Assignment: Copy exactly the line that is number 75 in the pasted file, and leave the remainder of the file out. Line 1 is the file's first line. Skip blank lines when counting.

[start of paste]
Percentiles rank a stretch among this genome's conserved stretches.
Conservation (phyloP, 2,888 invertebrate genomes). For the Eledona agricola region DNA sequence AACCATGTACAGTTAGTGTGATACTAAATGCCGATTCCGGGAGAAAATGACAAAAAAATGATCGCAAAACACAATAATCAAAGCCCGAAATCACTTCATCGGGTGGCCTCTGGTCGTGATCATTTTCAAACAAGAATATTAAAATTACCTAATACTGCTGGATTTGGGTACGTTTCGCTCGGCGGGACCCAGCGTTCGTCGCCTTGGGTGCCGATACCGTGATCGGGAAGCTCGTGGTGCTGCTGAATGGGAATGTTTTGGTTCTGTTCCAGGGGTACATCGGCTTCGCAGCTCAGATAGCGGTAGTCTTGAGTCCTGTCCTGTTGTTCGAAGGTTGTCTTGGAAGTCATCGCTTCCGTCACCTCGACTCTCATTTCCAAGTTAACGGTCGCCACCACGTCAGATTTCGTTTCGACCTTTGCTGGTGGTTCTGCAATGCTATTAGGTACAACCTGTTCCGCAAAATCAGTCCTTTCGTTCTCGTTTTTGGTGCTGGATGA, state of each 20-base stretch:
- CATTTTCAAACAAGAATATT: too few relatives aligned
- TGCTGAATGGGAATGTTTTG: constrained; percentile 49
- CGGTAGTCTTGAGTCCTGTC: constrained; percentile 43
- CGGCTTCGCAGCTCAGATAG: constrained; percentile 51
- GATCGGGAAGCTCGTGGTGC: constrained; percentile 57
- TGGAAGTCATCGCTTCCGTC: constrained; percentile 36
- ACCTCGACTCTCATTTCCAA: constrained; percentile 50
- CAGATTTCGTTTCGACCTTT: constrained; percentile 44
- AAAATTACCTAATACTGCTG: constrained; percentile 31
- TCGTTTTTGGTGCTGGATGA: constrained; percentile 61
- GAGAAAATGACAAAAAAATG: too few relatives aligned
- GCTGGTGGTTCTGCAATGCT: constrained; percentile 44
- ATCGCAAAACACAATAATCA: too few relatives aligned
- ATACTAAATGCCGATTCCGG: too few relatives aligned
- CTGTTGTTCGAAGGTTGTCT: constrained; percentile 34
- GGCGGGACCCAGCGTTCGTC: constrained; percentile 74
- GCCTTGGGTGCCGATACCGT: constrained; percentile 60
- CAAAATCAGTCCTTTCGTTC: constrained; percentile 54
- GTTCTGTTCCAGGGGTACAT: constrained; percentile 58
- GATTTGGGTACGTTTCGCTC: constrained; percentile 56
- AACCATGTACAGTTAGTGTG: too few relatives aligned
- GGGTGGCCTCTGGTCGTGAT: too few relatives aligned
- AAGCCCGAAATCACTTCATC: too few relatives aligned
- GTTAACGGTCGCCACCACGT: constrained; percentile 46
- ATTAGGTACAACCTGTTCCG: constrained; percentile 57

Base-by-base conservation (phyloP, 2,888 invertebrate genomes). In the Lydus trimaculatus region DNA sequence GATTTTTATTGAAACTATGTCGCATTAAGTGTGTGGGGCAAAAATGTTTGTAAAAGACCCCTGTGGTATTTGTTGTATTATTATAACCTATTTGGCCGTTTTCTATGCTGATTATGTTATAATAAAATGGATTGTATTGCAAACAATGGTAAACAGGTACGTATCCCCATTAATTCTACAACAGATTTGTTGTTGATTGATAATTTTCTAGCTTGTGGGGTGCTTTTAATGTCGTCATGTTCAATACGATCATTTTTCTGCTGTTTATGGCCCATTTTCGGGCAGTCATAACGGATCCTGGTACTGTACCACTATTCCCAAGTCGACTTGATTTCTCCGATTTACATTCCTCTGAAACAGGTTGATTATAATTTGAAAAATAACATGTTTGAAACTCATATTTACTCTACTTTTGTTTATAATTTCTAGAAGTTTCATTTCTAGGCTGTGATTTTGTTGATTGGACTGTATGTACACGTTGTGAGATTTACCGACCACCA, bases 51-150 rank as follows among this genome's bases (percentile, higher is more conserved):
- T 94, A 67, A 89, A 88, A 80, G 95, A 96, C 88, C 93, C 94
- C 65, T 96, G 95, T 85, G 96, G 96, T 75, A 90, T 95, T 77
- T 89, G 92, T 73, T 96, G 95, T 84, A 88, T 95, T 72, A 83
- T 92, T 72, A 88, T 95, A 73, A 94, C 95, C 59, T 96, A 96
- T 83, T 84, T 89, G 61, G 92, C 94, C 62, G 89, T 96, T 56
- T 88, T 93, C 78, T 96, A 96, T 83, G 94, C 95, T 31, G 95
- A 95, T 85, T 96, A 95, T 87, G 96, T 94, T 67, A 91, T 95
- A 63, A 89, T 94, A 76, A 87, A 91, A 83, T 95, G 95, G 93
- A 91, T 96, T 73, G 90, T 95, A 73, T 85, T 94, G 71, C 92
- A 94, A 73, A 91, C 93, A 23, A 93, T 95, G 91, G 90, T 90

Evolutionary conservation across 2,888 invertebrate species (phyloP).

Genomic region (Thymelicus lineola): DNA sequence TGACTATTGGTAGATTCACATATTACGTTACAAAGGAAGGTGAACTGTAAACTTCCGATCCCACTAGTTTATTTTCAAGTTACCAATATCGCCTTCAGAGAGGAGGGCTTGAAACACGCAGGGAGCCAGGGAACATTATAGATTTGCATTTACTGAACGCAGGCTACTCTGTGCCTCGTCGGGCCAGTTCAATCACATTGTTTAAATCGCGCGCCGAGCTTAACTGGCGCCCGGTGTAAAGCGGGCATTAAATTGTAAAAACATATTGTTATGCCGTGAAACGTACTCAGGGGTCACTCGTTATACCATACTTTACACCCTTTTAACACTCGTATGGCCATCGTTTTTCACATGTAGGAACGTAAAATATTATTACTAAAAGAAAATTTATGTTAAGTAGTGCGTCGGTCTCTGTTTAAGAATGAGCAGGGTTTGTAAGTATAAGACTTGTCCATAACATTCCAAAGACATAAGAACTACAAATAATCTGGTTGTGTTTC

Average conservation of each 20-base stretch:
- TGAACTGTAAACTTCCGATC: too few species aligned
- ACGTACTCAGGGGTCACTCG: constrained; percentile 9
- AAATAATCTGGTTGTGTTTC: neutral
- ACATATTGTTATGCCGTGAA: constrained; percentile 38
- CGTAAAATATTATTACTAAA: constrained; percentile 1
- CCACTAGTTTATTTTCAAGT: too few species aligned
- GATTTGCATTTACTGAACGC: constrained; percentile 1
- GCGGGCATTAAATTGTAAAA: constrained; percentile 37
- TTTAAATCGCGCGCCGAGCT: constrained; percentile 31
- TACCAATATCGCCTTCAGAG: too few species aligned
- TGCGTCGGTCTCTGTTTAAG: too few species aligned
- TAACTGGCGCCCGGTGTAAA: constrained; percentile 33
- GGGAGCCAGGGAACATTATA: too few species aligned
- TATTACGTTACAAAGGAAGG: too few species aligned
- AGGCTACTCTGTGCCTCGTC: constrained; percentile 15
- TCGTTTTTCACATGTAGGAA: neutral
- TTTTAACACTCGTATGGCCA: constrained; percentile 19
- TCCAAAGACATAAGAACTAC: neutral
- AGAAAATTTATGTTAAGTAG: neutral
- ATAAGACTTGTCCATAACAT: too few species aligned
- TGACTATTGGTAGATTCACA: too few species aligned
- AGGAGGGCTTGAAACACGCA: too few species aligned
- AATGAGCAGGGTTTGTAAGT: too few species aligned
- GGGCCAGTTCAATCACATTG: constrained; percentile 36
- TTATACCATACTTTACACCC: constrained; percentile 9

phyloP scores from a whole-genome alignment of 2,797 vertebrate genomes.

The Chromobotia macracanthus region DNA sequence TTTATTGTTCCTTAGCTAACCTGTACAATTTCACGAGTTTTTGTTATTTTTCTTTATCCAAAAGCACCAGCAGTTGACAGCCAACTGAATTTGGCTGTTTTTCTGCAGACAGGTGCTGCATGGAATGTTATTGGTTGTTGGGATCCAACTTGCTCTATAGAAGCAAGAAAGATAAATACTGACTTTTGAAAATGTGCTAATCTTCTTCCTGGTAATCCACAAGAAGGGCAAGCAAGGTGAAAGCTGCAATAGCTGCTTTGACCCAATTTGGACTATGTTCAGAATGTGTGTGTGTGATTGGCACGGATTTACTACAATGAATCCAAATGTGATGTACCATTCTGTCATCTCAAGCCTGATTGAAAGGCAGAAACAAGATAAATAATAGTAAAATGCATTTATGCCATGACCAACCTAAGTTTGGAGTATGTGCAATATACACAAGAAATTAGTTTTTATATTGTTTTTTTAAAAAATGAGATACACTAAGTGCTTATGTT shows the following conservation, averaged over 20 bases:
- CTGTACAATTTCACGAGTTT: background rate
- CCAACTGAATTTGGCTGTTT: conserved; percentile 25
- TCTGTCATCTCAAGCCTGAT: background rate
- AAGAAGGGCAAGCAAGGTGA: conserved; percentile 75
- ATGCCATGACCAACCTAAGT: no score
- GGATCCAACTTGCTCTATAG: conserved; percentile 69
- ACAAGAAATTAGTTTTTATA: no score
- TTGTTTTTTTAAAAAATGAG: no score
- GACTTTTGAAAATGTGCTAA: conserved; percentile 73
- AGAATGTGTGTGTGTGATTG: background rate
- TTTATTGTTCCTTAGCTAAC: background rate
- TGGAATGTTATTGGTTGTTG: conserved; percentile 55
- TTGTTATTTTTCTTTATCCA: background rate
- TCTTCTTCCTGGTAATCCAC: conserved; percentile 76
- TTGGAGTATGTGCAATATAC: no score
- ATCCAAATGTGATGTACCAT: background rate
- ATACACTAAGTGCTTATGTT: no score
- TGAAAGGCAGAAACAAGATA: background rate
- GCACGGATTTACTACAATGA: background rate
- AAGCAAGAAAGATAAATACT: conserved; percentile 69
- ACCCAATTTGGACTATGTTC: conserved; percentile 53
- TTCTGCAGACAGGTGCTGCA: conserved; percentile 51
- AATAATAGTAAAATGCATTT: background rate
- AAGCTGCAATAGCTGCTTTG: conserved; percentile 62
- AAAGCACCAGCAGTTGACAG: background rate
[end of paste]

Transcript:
- ACAAGAAATTAGTTTTTATA: no score